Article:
Wednesday, August 31, 2016


Russian Prime Minister's Road-Safety Video Sparks Ridicule, Criticism

Russian Prime Minister Dmitry Medvedev steps out of a BMW SUV in a video posted on his blog. As one commentator noted, all it needed was a gangster-film soundtrack.
Russian Prime Minister Dmitry Medvedev steps out of a BMW SUV in a video posted on his blog. As one commentator noted, all it needed was a gangster-film soundtrack.
By Tom Balmforth
MOSCOW -- It began as an earnest attempt by Prime Minister Dmitry Medvedev to address the issue of road safety in Russia. But it quickly turned into a PR disaster.

In a video blog posted over the weekend, Medvedev proposed dramatically increasing fines for traffic infractions and criminal penalties for drunk driving.

Sporting a black leather hoodie, Medvedev pulls up in a dark BMW X5 sport utility vehicle (SUV), dramatically exits the vehicle, and looks intently into the camera.

"Practically every week, and often several times, there is news of terrible traffic accidents, including such outrageous ones as people being run down at a bus stop and children dying," Medvedev says.

"Even the sidewalks have become dangerous. City authorities already have to ponder special measures to protect pedestrians in what is their legal zone."

But rather than spark serious public debate about a very real problem in Russia, the video's macho style has been ridiculed and the prime minister's proposals broadly panned.

Speaking to Dozhd TV, political analyst Yevgeny Minchenko called Medvedev's video address a "disaster" for his image.

"I think the only thing missing from this clip was the music from the [popular 2003 gangster film] 'Bimmer.' At the beginning he drives up in a black BMW X5, the most criminal of cars, in a black leather jacket," Minchenko said.

"If they'd only added the music from 'Bimmer,' then everything image-wise would have been spot on. Instead only this stroke was missing. I think this is simply an image disaster."

About 23,000 people died in traffic accidents in Russia in the first 10 months of this year.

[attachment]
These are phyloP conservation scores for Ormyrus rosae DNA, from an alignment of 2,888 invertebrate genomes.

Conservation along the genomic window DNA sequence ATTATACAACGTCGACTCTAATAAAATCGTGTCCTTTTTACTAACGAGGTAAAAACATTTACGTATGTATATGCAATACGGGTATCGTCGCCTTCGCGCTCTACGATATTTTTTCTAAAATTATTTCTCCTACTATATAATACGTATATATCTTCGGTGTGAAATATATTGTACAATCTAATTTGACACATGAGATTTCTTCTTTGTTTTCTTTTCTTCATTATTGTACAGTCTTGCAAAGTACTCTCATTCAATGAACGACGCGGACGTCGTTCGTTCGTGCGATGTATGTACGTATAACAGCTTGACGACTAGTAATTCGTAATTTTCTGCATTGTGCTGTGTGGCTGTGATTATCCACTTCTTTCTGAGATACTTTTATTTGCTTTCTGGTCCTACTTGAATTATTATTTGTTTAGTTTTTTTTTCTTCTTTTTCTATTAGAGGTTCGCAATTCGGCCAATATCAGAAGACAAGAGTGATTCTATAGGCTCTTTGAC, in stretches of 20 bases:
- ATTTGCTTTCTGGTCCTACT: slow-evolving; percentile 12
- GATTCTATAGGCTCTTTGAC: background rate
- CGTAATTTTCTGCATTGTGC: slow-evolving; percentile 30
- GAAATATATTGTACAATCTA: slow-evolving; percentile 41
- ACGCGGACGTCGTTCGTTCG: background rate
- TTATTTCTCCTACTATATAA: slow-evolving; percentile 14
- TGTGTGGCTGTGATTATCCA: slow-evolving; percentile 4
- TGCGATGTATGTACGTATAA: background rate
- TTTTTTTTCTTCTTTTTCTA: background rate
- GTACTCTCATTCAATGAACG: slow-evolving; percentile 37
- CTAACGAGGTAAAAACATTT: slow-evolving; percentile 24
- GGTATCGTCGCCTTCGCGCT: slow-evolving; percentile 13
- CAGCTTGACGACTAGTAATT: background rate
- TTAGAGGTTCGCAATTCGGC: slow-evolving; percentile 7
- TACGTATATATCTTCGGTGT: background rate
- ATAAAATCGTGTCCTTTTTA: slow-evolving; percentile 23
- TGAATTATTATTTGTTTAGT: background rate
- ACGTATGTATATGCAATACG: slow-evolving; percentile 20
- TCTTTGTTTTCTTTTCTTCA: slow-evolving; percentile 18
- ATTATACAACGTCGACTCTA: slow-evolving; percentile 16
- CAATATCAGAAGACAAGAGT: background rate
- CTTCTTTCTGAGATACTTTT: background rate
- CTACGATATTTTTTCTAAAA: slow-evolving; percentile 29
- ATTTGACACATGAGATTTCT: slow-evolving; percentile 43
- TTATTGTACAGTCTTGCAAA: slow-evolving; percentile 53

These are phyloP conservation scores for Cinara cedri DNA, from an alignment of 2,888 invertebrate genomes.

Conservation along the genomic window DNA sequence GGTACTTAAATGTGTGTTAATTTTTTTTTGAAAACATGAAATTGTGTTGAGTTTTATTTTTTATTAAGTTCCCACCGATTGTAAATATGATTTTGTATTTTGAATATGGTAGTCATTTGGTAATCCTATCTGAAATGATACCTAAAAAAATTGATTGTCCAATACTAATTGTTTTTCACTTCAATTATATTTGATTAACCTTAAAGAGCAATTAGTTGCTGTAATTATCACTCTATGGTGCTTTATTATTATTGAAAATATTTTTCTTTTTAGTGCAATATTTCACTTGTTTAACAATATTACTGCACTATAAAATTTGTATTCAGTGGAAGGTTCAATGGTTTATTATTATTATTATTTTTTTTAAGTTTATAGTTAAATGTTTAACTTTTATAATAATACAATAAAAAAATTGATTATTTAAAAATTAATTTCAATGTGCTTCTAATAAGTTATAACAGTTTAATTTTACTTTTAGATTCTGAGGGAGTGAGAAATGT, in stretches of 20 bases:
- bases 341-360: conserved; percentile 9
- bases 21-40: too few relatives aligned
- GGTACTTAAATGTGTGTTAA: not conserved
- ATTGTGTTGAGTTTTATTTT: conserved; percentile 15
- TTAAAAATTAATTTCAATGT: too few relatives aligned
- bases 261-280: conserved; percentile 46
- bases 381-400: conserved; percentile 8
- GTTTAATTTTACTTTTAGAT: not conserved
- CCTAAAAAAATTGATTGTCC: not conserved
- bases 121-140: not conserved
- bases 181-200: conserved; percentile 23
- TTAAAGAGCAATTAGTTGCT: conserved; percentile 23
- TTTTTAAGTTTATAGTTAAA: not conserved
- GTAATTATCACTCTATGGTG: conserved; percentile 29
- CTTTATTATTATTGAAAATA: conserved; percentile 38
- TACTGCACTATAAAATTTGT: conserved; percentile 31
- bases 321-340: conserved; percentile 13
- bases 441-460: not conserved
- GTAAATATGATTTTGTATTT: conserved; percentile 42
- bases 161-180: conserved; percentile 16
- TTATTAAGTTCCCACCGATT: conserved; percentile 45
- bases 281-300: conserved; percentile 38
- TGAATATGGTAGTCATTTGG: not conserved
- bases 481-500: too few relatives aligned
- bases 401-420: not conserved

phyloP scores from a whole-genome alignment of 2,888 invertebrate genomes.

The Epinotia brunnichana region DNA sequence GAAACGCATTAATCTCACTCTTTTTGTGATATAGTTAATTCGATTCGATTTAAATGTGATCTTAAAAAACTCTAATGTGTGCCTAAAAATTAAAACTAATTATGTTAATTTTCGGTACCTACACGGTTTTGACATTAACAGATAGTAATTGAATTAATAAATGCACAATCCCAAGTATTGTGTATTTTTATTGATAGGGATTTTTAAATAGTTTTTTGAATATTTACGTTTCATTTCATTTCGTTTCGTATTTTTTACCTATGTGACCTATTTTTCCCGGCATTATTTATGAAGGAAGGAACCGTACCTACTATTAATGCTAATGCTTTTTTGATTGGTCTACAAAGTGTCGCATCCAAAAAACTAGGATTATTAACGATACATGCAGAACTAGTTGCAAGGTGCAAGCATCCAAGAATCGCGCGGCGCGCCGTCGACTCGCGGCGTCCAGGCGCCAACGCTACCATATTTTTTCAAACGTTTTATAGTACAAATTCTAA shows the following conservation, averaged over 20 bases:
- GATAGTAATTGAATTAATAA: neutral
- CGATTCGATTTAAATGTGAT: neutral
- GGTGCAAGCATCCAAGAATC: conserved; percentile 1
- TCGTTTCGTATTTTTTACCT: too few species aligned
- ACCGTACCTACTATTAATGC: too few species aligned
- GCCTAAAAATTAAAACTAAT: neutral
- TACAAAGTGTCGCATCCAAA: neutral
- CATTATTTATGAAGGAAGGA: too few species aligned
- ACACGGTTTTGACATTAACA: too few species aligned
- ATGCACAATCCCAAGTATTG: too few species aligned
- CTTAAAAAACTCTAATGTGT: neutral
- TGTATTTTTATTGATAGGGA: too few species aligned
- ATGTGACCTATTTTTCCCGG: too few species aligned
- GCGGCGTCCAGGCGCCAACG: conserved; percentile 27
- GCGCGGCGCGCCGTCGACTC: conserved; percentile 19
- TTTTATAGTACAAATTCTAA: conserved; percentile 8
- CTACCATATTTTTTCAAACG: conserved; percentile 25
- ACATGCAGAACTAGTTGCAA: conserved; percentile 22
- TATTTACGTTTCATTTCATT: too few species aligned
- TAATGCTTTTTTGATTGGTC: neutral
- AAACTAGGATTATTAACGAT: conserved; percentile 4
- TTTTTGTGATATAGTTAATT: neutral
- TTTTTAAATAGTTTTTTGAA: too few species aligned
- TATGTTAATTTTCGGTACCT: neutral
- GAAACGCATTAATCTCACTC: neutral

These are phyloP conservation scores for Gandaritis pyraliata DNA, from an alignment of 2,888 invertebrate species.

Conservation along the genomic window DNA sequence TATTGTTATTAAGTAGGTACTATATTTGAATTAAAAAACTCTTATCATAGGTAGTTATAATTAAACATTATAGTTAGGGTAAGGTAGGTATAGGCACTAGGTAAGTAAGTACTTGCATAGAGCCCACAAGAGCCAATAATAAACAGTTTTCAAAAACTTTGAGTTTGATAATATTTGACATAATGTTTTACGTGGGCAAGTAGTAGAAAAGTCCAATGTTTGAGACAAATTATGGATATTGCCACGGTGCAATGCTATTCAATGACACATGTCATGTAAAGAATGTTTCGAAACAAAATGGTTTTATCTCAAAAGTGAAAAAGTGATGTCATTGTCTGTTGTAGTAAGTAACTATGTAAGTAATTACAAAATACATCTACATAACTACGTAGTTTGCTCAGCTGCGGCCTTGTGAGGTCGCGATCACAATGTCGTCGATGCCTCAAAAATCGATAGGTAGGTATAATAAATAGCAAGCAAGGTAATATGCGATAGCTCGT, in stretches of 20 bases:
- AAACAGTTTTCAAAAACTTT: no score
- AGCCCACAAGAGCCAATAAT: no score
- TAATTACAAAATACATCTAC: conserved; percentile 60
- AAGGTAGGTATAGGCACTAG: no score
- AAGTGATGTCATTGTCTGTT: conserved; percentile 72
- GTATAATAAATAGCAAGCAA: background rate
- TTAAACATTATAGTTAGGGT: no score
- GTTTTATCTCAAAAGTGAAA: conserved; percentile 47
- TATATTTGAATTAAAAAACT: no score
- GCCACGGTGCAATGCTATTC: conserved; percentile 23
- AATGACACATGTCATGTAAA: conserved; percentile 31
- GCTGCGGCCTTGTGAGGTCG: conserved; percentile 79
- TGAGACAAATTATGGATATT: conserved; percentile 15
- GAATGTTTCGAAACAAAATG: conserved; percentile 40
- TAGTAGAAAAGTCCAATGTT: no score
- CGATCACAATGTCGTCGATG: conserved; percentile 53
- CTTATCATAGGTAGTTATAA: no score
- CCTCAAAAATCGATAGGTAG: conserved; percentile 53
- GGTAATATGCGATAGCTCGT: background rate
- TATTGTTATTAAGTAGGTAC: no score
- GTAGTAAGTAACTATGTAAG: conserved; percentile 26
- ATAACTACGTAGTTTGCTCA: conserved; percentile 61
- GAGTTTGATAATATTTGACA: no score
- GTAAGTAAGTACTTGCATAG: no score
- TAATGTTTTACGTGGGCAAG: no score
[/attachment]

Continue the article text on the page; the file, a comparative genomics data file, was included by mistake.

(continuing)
About 23,000 people died in traffic accidents in Russia in the first 10 months of this year.

A YouTube user apparently had the same idea and posted a mock video splicing scenes and theme music from "Bimmer" into Medvedev's clip. The video also includes embarrassing footage of Medvedev dancing and losing control of a parked car.

A commentator for the popular daily "Moskovsky komsomolets" wrote that Medvedev looked like he was in an advertisement for the latest gleaming BMW SUV -- a German car -- and jokingly dubbed him a "foreign advertising agent."

Cool Reception

But it wasn't just the style of Medvedev's appeal that drew barbs. The substance of his proposals was also criticized.

Mikhail Prokhorov, a billionaire tycoon and former presidential candidate, wrote in a strongly worded blog post that the government would be better off first tackling the rundown condition of Russian roads.

He ridiculed Medvedev's proposal of fines up to half a million rubles ($16,000) for traffic infractions such as running a red light. "It would be nice to ask the former president whether he knows what the average salary is in the country he used to run," Prokhorov wrote. 

Medvedev later clarified on Twitter that he only intended the high fines for drunk drivers.

But even that was received coolly. Speaking to the daily "Komsomolskaya pravda," State Duma Deputy Vyacheslav Lysakov called the prime minister's proposals "insufficient."

Lysakov, who has taken up the issue of road safety in the Duma, said he favored a Western-style points system that would punish repeat traffic offenders. He added that Medvedev's proposals on drunk driving lack a clear criterion for measuring intoxication.

When he was president in 2010, Medvedev introduced a zero-blood-alcohol threshold, meaning that drivers with even trace alcohol content are breaking the law.

Cracking Down On Drunk Driving

Currently, the maximum punishment for first-time drunk-driving offenders is the loss of one's driving license for 12-18 months. Repeat offenders can lose their license for three years and be fined 5,000 rubles ($161).

In addition to proposing stiffer fines on drunk drivers, Medvedev has also ordered the government to draft legislation raising the punishment for causing death while driving intoxicated to five to 15 years in prison.

Pyotr Shkumatov, an activist with the motorists' rights group Blue Bucket Brigade, says introducing huge fines without clear criteria for what level of blood-alcohol content constitutes intoxication will lead to widespread corruption. "Many people are already starting to joke about the man who took just two bribes and retired to Monte Carlo," he adds.

Medvedev's video appeared amid rising public outrage over drunk driving. In a highly publicized case in September, a heavily intoxicated Moscow driver lost control of his car and drove into a bus stop, killing seven people, including five teenagers.